The overall volatility has led to a huge surge in demand for physical precious metals and corresponding widening of premiums to the spot price. But it was not the volatility of the spot gold price that triggered physical gold demand, rather it has been the unfolding global financial crisis and the rush to safe haven tangible precious metals in light of this crisis. Savers and investors in precious metals are doing what they always do in financial crises. They are attempting to preserve their wealth.

What are your expectations in terms of spot prices over the rest of this month? And the second quarter?

The direction of the gold spot price over the rest of the month and into Q2 could go either way. It depends on how trading in the COMEX and LBMA markets pans out, and how motivated the central banks, bullion banks and regulators are in wanting to prevent an LBMA/COMEX market collapse that could be triggered by the current demand – supply situation in the physical gold market.

End of Q&A. Following the above responses being sent to Reuters, Reuters on Friday published its regular weekly wrap-up commentary for the Asian gold market, this week which it headlined as “Asia Gold-Singapore demand surges, India discounts narrow sharply on price fall”.

The article quoted me as follows:

“‘The overall volatility has led to a huge surge in demand for physical precious metals … it has been the unfolding global financial crisis and the rush to safe haven tangible precious metals in light of this crisis,’ said Ronan Manly, precious metals analyst at BullionStar Singapore."

While a quote from Reuters in normal times is fine and dandy and better than no quote, it was disappointing in this instance to see that the Reuters article failed to discuss any of the important issues which I had explained to them about:

  • • Unprecedented precious metals supply chain delays / supply squeeze
  • • Substantial physical premiums over the spot price
  • • Flawed price discovery for gold and silver prices on COMEX/LBMA
  • • Real disconnect between physical and COMEX/LBMA prices
  • •The possible collapse of COMEX/LBMA pricing

In fact, despite explaining in depth to Reuters reporters (i.e. the above Q&A) that the huge surge in demand and associated scarcity in supply has led to a disconnect between the prices of physical precious metals and the prices of ‘paper’ as traded on COMEX/LBMA, Reuters still managed to totally confuse the issue in the introduction to its article where it stated that:

“Physical demand for gold jumped this week in Singapore as buyers took advantage of a recent slide in prices after investors dumped the metal to raise cash, while discounts in India narrowed despite closures due to the coronavirus outbreak.”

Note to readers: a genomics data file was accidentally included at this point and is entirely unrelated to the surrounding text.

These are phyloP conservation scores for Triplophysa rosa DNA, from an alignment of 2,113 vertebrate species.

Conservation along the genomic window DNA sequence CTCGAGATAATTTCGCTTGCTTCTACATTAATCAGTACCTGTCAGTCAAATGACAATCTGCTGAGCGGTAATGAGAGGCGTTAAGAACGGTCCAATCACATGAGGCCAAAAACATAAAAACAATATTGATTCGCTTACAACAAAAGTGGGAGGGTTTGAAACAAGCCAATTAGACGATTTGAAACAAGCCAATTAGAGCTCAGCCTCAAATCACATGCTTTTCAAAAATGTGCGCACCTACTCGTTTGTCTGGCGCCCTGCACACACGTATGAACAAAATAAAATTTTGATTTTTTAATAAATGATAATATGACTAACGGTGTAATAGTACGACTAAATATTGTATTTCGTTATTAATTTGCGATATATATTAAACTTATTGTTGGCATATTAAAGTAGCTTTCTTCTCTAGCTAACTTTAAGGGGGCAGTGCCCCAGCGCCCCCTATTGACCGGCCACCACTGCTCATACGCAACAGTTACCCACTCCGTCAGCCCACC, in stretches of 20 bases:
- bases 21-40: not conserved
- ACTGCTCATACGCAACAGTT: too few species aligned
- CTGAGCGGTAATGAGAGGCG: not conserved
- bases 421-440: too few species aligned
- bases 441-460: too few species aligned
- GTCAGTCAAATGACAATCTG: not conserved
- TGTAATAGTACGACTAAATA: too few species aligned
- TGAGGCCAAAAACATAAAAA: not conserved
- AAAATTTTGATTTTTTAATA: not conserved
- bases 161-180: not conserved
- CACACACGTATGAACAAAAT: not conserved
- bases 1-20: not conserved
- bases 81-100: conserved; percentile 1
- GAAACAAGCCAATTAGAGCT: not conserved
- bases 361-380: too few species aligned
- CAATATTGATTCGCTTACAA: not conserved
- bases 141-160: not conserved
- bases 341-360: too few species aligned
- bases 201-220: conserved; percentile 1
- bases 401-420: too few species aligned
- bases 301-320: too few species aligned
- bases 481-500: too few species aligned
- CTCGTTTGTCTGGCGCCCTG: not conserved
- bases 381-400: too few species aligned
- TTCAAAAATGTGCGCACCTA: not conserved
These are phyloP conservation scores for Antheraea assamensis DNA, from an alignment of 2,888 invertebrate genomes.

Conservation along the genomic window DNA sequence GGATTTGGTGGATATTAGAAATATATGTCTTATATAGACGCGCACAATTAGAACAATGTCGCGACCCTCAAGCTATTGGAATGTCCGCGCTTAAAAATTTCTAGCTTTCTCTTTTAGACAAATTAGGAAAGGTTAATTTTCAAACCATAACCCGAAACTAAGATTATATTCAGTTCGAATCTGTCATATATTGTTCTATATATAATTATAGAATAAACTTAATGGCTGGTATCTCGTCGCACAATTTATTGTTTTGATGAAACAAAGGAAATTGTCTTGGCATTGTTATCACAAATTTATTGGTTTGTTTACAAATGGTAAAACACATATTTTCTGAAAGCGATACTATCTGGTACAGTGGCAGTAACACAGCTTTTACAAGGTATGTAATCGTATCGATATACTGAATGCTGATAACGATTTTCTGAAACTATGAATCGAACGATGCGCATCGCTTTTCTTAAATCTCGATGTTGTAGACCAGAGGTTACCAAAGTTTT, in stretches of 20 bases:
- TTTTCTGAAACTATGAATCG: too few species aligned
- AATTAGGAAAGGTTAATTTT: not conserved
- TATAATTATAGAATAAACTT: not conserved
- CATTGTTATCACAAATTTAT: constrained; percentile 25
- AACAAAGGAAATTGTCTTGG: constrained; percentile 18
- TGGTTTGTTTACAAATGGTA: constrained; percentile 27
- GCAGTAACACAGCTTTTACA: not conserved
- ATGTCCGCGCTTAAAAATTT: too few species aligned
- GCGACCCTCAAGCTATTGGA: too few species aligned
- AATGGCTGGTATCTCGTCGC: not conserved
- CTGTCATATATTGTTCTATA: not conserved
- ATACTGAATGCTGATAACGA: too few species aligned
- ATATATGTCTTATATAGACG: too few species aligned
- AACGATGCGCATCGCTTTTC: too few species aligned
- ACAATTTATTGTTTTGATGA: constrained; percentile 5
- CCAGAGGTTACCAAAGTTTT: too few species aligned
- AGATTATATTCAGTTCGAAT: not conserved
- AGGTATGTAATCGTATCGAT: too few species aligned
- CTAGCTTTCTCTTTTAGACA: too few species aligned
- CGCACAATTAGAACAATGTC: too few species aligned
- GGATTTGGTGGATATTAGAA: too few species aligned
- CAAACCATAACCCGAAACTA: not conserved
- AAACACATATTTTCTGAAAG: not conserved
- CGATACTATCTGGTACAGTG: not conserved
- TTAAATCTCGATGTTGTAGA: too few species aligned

Let’s take a quick look at this introductory sentence from Reuters. Overall, the facts are completely wrong and muddled. Physical demand for gold did not jump due to buyers taking advantage of a slide in prices. There has been no recent slide in physical prices. In fact, prices for physical gold and silver have actually surged as we explained to Reuters.

Furthermore, investors have not ‘dumped metal’ ‘to raise cash’. In fact, investors in physical precious metals have been buying 10 times more physical gold and silver than normal. That is why there is a supply squeeze across mints, refineries, bullion wholesalers and bullion retailers.

It is on the COMEX and LBMA venues where prices have fallen, and those prices have fallen due to those markets trading unbacked synthetic and derivative ‘paper’ unconnected to the physical gold and silver markets. That is why there has been a price disconnect between the price of physical and the flawed price of paper on COMEX/LBMA. In short, Reuters, in an article supposedly about the current (real-time) physical gold market in Asia, is not only not making any distinction between what is happening on the ground with physical demand and supply, and what is happening with ‘screen’ prices coming from COMEX and bullion bank price feeds, but they are totally confusing the two phenonema as being the same thing.

Unbelievably, in the same article, Reuters also claimed that in Hong Kong, physical gold demand is ‘soft’. It did so by quoting Refinitiv, which is, wait for it,… part of the Thomson Reuters group:

“Physical gold demand remains soft, some bargain hunters but not much,” Samson Li, Hong Kong-based precious metals analyst at Refinitiv GFMS, said.

(Note – Thomson Reuters Financial & Risk changed its name to Refinitiv in mid 2018. And GFMS was bought by Thomson Reuters in 2011).

But Refinitiv GFMS in Hong Kong is not a gold dealer. If the Reuters reporters had asked a major gold dealer in Hong Kong, such as LPM Group, how physical gold demand is right now in Hong Kong, they would have received a quite different answer. For as recently as today, LPM Group sent in an email to its customers stating that, in what they describe as an “unprecedented period“, they have experienced a significant surge in demand for precious metals in the last few weeks" and are working around the clock to dispatch orders. Which is the exact opposite of what Refinitiv GFMS stated and makes the Refinitiv statement look absurd.

Back in Singapore, what are we to make of the Reuters article?

Better than nothing must be the conclusion, but not quite the full story by a long shot. For while it does mention the surging demand, Reuters would be more credible in reporting about the Asian physical gold markets if it actually mentioned the growing precious metals supply scarcity, and most importantly mentioned the price disconnect between price discovery in the physical market and price discovery in COMEX/LBMA.

But alas, COMEX/LBMA ‘price discovery’ and how its a fantasy compared to real world physical gold and silver transactions is probably a bridge too far for Reuters to address given its close ties to the banking and financial establishment. But here’s hoping!

The Reuters article discussed above is titled “Asia Gold-Singapore demand surges, India discounts narrow sharply on price fall”, and can be read on the Reuters website here, and also on such websites as The Straits Times here, Yahoo Finance here, and Canada’s Financial Post here.